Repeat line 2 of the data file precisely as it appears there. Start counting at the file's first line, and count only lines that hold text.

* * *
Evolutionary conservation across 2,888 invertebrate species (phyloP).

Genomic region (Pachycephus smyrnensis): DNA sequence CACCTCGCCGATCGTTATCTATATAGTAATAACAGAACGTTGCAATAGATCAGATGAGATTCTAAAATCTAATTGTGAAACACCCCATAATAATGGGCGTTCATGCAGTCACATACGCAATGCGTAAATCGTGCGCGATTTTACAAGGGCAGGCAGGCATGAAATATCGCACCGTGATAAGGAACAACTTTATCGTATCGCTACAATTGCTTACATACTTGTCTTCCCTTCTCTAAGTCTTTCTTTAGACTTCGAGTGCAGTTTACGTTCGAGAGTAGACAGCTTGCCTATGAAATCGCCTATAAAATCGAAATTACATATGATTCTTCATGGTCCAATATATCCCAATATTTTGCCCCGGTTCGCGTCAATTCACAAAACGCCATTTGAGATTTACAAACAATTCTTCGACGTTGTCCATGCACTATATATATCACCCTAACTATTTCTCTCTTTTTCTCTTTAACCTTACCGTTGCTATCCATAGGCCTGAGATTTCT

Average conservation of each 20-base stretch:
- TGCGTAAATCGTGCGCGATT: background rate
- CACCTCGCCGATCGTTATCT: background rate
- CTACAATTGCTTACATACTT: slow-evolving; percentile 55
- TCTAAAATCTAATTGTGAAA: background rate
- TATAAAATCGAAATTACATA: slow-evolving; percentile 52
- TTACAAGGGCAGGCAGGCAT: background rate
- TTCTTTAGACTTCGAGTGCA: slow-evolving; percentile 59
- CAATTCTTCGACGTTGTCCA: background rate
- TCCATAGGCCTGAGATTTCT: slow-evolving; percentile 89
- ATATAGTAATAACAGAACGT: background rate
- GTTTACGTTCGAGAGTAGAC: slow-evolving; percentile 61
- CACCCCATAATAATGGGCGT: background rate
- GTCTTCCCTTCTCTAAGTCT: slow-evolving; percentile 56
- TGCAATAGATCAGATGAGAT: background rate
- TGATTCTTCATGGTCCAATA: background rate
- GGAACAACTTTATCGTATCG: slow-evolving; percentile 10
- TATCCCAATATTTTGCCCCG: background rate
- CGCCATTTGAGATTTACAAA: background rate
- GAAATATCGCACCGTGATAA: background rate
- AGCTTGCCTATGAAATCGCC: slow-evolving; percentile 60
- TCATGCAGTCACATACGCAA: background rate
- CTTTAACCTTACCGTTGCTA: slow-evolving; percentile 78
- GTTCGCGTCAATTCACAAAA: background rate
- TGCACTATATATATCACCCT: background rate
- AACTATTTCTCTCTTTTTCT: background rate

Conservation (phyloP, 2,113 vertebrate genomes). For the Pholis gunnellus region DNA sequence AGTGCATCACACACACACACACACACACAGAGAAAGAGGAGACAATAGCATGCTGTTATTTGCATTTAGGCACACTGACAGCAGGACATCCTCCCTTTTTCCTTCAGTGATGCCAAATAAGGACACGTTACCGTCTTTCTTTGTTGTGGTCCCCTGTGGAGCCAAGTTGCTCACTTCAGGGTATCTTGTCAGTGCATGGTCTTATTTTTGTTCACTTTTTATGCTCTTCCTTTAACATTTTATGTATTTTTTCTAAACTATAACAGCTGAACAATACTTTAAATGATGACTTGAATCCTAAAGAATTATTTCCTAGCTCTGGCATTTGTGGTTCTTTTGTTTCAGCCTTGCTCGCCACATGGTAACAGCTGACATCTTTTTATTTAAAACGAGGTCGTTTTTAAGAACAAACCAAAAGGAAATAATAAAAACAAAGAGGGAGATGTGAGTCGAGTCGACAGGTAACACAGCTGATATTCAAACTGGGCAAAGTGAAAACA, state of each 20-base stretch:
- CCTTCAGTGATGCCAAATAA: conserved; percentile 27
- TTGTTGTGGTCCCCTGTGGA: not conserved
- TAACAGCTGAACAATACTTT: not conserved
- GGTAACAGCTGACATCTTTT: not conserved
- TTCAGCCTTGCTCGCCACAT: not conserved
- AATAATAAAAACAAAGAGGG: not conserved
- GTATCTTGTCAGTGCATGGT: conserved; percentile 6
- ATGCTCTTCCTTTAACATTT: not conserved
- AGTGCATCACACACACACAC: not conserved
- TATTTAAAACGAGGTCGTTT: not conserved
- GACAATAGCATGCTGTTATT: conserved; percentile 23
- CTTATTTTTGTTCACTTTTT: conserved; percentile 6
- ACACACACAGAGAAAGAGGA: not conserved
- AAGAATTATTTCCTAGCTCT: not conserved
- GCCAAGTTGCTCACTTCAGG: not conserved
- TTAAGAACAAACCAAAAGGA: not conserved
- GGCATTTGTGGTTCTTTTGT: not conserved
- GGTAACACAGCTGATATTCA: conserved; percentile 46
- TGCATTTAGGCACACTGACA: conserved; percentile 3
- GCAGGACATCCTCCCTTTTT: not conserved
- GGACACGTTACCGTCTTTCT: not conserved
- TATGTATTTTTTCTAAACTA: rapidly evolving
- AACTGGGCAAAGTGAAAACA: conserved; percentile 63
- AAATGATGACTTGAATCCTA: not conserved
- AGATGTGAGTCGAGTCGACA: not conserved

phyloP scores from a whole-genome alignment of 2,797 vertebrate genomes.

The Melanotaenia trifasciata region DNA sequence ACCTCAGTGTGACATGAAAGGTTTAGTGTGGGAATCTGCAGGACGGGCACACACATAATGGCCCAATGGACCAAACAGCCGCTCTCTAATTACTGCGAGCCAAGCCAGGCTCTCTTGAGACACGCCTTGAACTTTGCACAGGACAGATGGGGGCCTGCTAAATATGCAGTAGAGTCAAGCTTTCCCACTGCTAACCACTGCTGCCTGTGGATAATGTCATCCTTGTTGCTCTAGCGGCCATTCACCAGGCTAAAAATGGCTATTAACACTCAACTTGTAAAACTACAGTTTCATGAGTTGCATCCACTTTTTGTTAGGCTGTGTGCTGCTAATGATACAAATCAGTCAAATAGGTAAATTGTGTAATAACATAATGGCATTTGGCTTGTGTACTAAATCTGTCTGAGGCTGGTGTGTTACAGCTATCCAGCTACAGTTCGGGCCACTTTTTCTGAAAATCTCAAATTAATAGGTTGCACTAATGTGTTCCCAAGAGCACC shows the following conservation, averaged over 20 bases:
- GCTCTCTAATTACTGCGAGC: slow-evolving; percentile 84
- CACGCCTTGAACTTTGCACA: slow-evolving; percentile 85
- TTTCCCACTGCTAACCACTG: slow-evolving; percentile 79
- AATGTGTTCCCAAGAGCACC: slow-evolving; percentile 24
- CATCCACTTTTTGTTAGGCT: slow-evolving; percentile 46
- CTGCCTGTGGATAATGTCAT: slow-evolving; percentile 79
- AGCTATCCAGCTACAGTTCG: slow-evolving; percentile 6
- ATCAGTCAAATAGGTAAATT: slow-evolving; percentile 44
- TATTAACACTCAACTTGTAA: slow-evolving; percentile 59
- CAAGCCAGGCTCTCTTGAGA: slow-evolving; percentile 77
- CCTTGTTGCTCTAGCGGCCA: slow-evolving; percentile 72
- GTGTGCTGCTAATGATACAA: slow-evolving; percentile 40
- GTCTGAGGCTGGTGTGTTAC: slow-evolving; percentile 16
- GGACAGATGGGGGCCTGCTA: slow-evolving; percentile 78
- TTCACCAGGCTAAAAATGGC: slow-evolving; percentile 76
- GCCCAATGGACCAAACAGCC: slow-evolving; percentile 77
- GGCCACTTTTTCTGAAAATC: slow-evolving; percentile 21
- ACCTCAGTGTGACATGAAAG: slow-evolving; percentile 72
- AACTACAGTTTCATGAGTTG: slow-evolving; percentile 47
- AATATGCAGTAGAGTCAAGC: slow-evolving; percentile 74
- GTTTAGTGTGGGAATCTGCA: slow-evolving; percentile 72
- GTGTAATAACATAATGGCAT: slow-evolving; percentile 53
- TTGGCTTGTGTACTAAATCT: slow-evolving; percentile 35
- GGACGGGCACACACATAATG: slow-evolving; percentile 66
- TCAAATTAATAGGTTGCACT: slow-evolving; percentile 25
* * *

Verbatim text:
Genomic region (Pachycephus smyrnensis): DNA sequence CACCTCGCCGATCGTTATCTATATAGTAATAACAGAACGTTGCAATAGATCAGATGAGATTCTAAAATCTAATTGTGAAACACCCCATAATAATGGGCGTTCATGCAGTCACATACGCAATGCGTAAATCGTGCGCGATTTTACAAGGGCAGGCAGGCATGAAATATCGCACCGTGATAAGGAACAACTTTATCGTATCGCTACAATTGCTTACATACTTGTCTTCCCTTCTCTAAGTCTTTCTTTAGACTTCGAGTGCAGTTTACGTTCGAGAGTAGACAGCTTGCCTATGAAATCGCCTATAAAATCGAAATTACATATGATTCTTCATGGTCCAATATATCCCAATATTTTGCCCCGGTTCGCGTCAATTCACAAAACGCCATTTGAGATTTACAAACAATTCTTCGACGTTGTCCATGCACTATATATATCACCCTAACTATTTCTCTCTTTTTCTCTTTAACCTTACCGTTGCTATCCATAGGCCTGAGATTTCT